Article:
The President's Working Group encouraged the committees to use the PWG principles and guidelines as the foundation for their best practices, and they have done so. As we said when announcing these committees --- we want the world's highest investor protection standards; we want to guard against systemic risk and keep the United States the most competitive financial marketplace in the world. * * *
The Executive Summary of the Report, reproduced (along with the Report's "Table of Contents") by Asiaing online, noted its importance to private investors, institutional investors, and fiduciary investors:
The best practices for investors include a Fiduciary's Guide and an Investor's Guide.
The Fiduciary's Guide provides recommendations to individuals charged with evaluating the appropriateness of hedge funds as a component of an investment portfolio.
The Investor's Guide provides recommendations to those charged with executing and administering a hedge fund program once a hedge fund has been added to the investment portfolio. * * *Both best practices documents recommend innovative and far-reaching practices that exceed existing industry standards. The recommendations complement each other by encouraging both types of market participants to hold the other more accountable.* * *
Thousands of institutional and individual investors meet the legal requirements to invest in hedge funds, but it is not always appropriate for them to do so.Are you an investor or a fiduciary who is considering a hedge fund investment, or do you advise one about such an investment? Then you must read the Report.
Prudent evaluation and management of hedge fund investments may require specific knowledge of a range of investment strategies, relevant risks, legal and regulatory constraints, taxation, accounting, valuation, liquidity, and reporting considerations.
Fiduciaries must take appropriate steps to determine whether an allocation of assets to hedge funds contributes to an institution’s investment objectives, and whether internal staff or agents of the institution have sufficient resources and expertise to effectively manage a hedge fund component of an investment portfolio. * * *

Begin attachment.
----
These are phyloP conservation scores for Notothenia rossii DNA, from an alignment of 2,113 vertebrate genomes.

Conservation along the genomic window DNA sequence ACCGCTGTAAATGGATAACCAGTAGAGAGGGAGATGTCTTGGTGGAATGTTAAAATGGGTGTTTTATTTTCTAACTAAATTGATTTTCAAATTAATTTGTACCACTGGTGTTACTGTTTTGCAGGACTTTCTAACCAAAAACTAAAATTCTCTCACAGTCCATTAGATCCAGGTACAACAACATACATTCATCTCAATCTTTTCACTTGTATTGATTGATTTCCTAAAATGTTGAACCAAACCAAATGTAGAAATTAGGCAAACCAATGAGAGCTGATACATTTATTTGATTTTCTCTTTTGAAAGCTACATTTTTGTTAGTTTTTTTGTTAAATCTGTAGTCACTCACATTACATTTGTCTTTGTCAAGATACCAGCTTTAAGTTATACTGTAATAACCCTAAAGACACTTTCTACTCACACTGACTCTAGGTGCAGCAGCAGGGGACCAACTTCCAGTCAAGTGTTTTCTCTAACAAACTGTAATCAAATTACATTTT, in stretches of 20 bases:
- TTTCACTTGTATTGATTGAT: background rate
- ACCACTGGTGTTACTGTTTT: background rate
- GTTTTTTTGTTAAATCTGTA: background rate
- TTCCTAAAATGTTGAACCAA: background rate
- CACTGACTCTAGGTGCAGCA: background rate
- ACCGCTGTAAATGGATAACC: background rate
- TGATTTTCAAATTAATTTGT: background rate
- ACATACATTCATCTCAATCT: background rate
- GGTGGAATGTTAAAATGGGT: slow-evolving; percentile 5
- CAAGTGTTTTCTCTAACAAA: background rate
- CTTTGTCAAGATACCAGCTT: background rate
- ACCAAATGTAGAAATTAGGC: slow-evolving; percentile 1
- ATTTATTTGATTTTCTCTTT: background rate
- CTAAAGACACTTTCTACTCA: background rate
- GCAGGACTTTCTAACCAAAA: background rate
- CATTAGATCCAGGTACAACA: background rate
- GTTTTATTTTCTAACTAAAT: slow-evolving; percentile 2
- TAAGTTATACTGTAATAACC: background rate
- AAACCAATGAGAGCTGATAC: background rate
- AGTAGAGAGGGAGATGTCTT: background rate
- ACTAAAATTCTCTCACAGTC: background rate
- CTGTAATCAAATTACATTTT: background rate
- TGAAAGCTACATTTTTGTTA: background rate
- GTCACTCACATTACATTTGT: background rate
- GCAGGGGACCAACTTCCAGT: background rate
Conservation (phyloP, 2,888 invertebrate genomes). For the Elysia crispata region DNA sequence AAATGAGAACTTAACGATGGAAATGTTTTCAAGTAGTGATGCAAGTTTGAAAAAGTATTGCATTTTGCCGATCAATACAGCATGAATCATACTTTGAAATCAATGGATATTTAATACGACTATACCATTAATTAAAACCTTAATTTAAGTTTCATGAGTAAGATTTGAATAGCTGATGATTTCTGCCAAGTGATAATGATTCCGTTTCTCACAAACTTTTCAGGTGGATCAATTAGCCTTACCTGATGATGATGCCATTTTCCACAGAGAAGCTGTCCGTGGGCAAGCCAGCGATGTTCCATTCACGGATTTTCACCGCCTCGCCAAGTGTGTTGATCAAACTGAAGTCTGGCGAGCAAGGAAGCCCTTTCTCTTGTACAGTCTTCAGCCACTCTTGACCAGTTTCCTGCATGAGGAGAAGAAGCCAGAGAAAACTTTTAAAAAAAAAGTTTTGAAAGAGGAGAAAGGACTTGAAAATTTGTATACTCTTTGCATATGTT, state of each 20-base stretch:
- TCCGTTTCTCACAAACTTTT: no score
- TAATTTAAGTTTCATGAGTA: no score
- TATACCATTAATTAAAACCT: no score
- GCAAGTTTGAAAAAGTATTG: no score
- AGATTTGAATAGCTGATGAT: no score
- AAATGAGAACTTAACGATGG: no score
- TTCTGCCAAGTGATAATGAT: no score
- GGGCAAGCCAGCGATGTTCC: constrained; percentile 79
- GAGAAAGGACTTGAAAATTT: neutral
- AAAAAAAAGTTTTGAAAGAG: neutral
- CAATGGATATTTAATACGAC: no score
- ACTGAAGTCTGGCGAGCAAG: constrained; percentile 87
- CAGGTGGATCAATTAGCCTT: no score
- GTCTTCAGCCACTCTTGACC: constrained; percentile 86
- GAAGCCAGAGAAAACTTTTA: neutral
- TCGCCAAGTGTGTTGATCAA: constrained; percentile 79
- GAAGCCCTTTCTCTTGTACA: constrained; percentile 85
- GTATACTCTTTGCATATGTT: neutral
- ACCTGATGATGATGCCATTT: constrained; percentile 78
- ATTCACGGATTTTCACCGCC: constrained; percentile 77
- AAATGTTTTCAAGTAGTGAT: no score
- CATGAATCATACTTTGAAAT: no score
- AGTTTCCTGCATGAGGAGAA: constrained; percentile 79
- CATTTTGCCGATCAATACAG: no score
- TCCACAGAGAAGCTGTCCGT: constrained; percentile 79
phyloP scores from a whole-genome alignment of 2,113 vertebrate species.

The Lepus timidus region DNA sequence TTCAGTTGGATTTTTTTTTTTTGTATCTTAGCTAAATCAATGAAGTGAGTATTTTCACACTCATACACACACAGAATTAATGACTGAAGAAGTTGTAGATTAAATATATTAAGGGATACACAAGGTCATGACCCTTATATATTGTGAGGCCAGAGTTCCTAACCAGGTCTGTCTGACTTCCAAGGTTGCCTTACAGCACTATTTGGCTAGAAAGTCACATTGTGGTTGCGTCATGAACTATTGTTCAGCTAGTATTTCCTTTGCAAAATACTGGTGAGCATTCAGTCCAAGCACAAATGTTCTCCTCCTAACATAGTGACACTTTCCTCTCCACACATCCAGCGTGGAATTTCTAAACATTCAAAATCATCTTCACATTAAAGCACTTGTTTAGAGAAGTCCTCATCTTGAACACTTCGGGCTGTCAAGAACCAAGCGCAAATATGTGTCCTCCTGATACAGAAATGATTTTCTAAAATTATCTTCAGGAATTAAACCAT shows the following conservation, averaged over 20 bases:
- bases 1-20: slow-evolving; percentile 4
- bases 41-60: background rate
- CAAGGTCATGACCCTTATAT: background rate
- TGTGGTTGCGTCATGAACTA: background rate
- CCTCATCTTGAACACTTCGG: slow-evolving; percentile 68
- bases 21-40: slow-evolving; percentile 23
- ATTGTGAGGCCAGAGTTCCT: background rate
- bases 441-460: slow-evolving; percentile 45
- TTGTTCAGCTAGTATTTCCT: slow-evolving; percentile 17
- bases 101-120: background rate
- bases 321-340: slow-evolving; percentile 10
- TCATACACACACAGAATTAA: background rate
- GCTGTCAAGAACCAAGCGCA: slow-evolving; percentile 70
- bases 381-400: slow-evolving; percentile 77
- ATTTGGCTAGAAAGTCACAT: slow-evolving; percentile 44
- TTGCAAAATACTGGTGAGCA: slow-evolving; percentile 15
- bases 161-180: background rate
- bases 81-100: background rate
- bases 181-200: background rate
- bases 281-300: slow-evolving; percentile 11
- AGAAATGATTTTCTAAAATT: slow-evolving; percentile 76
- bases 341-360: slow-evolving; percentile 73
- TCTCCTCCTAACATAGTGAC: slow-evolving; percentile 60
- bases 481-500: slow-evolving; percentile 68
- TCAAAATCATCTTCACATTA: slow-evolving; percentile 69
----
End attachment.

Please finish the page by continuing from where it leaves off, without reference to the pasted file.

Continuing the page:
On July 29, 2008, The Wall Street Journal's "Wealth Report", noted in a posting entitled "Wealthy Investors Cling to Hedge Funds" that "[d]espite all the bad press about hedge-fund performance recently, a Bank of America survey found that hedge funds are still popular with the rich."
The survey, of 400 clients with $3 million or more in investible assets, found that more than half of those with hedge-fund investments were “satisfied” with the funds’ performance.Update: 09/06/08:
That compares with an approval rating of just 30% for traditional investments such as stocks and bonds. Other alternatives also fared better than stocks and bonds: a 41% approval rating for venture capital, 41% for real-estate, and 35% for private equity. * * *
So the poor performance of hedge funds beats the horrid performance of stocks. The survey also found that investors who had held hedge funds the longest were the most satisfied. Those who had been investing in hedge funds for 10 years or more were twice as likely as those with less experience to be “extremely satisfied” — probably because they had all those heady days of double-digit returns to factor in to their assessment.
The critical question is whether the rich will keep putting money into hedge funds. Funding for new funds is drying up: In the U.S. the number of new funds has dropped by half. It’s about the same in Europe. * * *
NBC News broadcast a Dateline NBC segment by correspondent Dennis Murphy on Friday, September 5, 2008, at 10:00 p.m., entitled "Mystery of the missing millionaire."
A wealthy hedge fund manager whom the rich and powerful trusted with their fortunes suddenly disappears – and the money was gone too. Turns out, all along he'd been playing a dangerous game with very high stakes. Dennis Murphy reports.
This giddy era, before the market’s recent swan dive, was dubbed “the new gilded age” and some of the young men becoming as rich as any Rockefeller or Andrew Carnegie of days past were masters of something known on Wall Street as a "hedge fund."The website for the recent broadcast segment referenced a previous helpful MSNBC commentary, "What is the deal with hedge funds?" (08/27/07), by John W. Schoen, Senior Producer.
Top hedge fund managers have been reported to make anywhere from $100 million to a billion dollars a year. They do it by making already wealthy people and institutions even richer.
Someone who wanted in on the hedge fund action in the worst way was Samuel Israel III. He was a Wall Street guy who’d worked his way up here and there in the ‘80s and ‘90s as a trader. * * *
A hedge fund, like the one Sam Israel was starting up, is like a private club for wealthy investors. It usually takes a million dollars to get in the door.
And the very best hedge fund managers are a high priesthood of brilliant traders. They place complex bets that can pay off handsomely, even when others are losing their shirts. * * *